"On September 17th, 1999, ROCKET PARK released its first album by the time-honored tradition of the CD release party. Though the result of less than a year of recording (in fits and spurts), it felt to me like the culmination of years - nay, decades - of preparation, for though I'd been recording in various contexts for many a moon, I'd never really buckled down and produced a cohesive, album-length work. Eric Moore provided the kick up my ass, the cash and - last but not least - a bunch of awesome drumming to make it happen, and I thank him for all three.
Although Rocket Park would quickly become more of a band and less of a studio project, the free reign Eric gave me throughout the recording of this project made it a virtual solo album, albeit prominently featuring a drummer and lead guitarist who could bring the goods more readily than I. John Sebben, although pictured and credited, didn't really join the band until after the rhythm parts had been laid down, and by the time we recorded our next album, he was replaced by Dave Harris, whose arrival really helped define Rocket Park as a band (and whose departure led to a slow but decisive death for the group).
The music? Well, I suppose I was working towards a different ideal then. It's dense with sound, layered and highly produced, perhaps a bit too glossy and shiny for my current tastes, but I can't help a surge of pride and emotion when I listen. I was twenty-eight years old when the sessions began, impatient for my music to be heard, ready to go for broke. I think I did alright. Thanks again to Mike Martin (a great engineer who delivered exactly what was requested), Eric Moore (without whom...) and "Manik" Myk Thompson (not just for his blazing guitar lines, but for his wonderful cassettes that helped nudge me towards my current DIY approach to music)." (BAM)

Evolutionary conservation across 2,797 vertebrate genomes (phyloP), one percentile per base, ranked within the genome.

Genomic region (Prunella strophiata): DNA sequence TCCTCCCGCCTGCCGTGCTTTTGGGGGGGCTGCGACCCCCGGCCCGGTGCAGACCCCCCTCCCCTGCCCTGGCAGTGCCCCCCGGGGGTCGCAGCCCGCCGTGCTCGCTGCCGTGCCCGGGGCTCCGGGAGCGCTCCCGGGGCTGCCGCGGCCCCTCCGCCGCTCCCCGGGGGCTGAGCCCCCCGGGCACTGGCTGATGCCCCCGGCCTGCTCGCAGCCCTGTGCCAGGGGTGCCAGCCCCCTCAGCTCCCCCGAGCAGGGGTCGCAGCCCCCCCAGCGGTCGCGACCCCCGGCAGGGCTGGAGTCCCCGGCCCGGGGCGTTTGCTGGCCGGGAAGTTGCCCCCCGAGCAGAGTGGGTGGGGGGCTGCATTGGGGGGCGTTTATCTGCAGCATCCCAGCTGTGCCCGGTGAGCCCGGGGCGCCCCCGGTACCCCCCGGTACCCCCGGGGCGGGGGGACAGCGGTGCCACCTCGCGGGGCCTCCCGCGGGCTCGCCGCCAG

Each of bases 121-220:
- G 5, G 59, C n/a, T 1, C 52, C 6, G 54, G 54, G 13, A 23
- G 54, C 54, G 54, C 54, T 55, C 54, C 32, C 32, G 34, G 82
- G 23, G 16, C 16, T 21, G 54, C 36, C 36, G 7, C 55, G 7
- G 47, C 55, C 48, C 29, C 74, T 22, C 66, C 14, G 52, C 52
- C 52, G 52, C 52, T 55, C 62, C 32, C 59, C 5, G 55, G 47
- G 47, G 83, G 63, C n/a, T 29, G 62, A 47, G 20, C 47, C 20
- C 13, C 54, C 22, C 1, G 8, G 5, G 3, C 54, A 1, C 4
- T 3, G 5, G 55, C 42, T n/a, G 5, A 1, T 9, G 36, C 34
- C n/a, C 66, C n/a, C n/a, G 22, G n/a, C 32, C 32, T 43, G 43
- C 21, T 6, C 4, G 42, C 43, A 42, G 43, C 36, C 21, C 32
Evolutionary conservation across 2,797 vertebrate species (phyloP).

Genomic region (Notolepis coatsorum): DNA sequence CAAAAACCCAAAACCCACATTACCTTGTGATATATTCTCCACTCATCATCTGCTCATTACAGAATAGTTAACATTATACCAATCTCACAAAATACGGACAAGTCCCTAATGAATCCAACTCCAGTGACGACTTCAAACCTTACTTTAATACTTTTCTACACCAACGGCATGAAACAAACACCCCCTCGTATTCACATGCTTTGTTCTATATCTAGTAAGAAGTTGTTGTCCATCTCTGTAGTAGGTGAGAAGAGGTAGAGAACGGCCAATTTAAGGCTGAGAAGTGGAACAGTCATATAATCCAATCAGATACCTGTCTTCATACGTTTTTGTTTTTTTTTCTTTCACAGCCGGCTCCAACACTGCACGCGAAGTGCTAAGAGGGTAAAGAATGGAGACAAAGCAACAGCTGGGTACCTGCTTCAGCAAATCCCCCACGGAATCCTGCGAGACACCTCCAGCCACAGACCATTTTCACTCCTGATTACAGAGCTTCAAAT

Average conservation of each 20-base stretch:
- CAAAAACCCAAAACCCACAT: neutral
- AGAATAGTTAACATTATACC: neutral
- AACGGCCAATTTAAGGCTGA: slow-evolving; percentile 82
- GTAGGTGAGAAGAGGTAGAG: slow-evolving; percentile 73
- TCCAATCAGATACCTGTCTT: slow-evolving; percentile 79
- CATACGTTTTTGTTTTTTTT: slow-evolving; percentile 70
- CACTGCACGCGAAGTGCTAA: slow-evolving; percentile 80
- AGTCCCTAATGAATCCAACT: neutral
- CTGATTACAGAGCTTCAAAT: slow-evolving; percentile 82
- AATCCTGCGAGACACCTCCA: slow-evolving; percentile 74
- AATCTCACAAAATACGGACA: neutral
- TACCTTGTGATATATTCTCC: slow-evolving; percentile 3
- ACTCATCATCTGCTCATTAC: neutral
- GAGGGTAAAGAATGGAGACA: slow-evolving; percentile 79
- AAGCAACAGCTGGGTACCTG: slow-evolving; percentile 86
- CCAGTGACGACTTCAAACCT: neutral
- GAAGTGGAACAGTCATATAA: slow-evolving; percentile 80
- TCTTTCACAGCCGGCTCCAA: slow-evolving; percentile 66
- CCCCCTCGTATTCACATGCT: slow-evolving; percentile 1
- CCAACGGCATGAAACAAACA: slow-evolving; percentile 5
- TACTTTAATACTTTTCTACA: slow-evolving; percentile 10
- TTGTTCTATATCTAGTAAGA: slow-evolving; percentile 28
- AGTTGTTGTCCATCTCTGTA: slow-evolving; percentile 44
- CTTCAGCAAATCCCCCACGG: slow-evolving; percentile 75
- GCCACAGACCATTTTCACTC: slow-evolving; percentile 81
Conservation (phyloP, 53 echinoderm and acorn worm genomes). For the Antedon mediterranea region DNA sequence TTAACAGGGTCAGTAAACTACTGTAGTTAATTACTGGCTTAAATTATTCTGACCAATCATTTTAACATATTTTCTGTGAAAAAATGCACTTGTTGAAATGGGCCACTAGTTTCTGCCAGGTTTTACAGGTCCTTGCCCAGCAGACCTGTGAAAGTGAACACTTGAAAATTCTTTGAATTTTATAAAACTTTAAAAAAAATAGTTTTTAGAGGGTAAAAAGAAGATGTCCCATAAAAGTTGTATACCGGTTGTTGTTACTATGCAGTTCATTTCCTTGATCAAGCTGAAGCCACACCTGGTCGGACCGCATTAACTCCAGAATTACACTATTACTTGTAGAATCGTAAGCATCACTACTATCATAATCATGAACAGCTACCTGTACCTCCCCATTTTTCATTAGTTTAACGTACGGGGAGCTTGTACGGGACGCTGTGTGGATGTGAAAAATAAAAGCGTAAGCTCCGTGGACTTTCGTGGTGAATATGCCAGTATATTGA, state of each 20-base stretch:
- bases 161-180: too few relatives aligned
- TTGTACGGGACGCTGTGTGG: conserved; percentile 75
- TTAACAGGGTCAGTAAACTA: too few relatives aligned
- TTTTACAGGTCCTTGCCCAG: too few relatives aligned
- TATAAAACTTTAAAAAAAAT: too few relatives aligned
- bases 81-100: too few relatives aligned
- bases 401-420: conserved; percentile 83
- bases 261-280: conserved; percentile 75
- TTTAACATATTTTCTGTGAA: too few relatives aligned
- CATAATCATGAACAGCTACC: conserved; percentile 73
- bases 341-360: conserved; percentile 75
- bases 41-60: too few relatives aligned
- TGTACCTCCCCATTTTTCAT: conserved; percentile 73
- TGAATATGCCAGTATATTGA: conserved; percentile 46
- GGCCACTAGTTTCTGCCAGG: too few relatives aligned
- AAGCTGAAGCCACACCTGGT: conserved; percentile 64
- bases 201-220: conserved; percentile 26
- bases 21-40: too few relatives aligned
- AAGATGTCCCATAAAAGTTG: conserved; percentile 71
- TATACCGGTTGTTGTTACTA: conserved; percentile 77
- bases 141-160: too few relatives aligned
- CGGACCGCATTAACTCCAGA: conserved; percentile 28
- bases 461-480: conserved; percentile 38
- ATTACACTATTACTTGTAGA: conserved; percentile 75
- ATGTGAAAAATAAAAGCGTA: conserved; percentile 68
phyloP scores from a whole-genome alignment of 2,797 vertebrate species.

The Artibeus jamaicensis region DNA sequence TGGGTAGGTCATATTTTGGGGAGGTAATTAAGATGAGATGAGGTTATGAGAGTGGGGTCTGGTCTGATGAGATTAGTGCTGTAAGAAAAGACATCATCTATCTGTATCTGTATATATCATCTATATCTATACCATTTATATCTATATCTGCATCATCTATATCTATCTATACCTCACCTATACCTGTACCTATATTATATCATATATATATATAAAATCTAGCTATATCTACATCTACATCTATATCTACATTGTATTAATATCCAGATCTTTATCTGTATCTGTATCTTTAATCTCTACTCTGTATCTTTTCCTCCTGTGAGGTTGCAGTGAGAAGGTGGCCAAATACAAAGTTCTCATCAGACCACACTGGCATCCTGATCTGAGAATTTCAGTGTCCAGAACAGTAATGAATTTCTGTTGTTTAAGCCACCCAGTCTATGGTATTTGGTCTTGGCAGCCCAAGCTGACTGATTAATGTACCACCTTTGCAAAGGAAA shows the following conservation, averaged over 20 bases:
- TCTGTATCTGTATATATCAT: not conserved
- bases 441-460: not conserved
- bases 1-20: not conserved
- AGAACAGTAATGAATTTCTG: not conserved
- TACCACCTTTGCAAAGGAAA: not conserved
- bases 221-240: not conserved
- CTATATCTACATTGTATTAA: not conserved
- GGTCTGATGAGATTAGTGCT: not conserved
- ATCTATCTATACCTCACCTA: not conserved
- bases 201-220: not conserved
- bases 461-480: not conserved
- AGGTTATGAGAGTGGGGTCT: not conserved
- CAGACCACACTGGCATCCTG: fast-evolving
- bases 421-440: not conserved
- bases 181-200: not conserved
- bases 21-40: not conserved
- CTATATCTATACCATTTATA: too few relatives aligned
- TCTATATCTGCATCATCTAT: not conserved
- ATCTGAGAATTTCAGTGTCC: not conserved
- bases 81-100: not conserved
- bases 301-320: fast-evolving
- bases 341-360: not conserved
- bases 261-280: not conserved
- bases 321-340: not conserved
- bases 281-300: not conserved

Not much more to add. BRIAN ANDREW MAREK surely won't be a new name for you regular blog readers. Don't expect any spaced out psychedelia here (try THE VERTIGO SWIRL instead if you prefer the more psychedelic BAM) . "Teenage Folklore" is solid American rock music, no more and no less - no big surprises, but quite well done with a very clean production and excellent guitar playing. Though probably a little bit too mainstream for my personal taste regarding the song material and arrangements.
Favourite track: 'Want'
Rocket Park - Teenage Folklore (1999)
(mp3-zip, 12 tracks, 47 min, 65,6 MB, artwork incl.)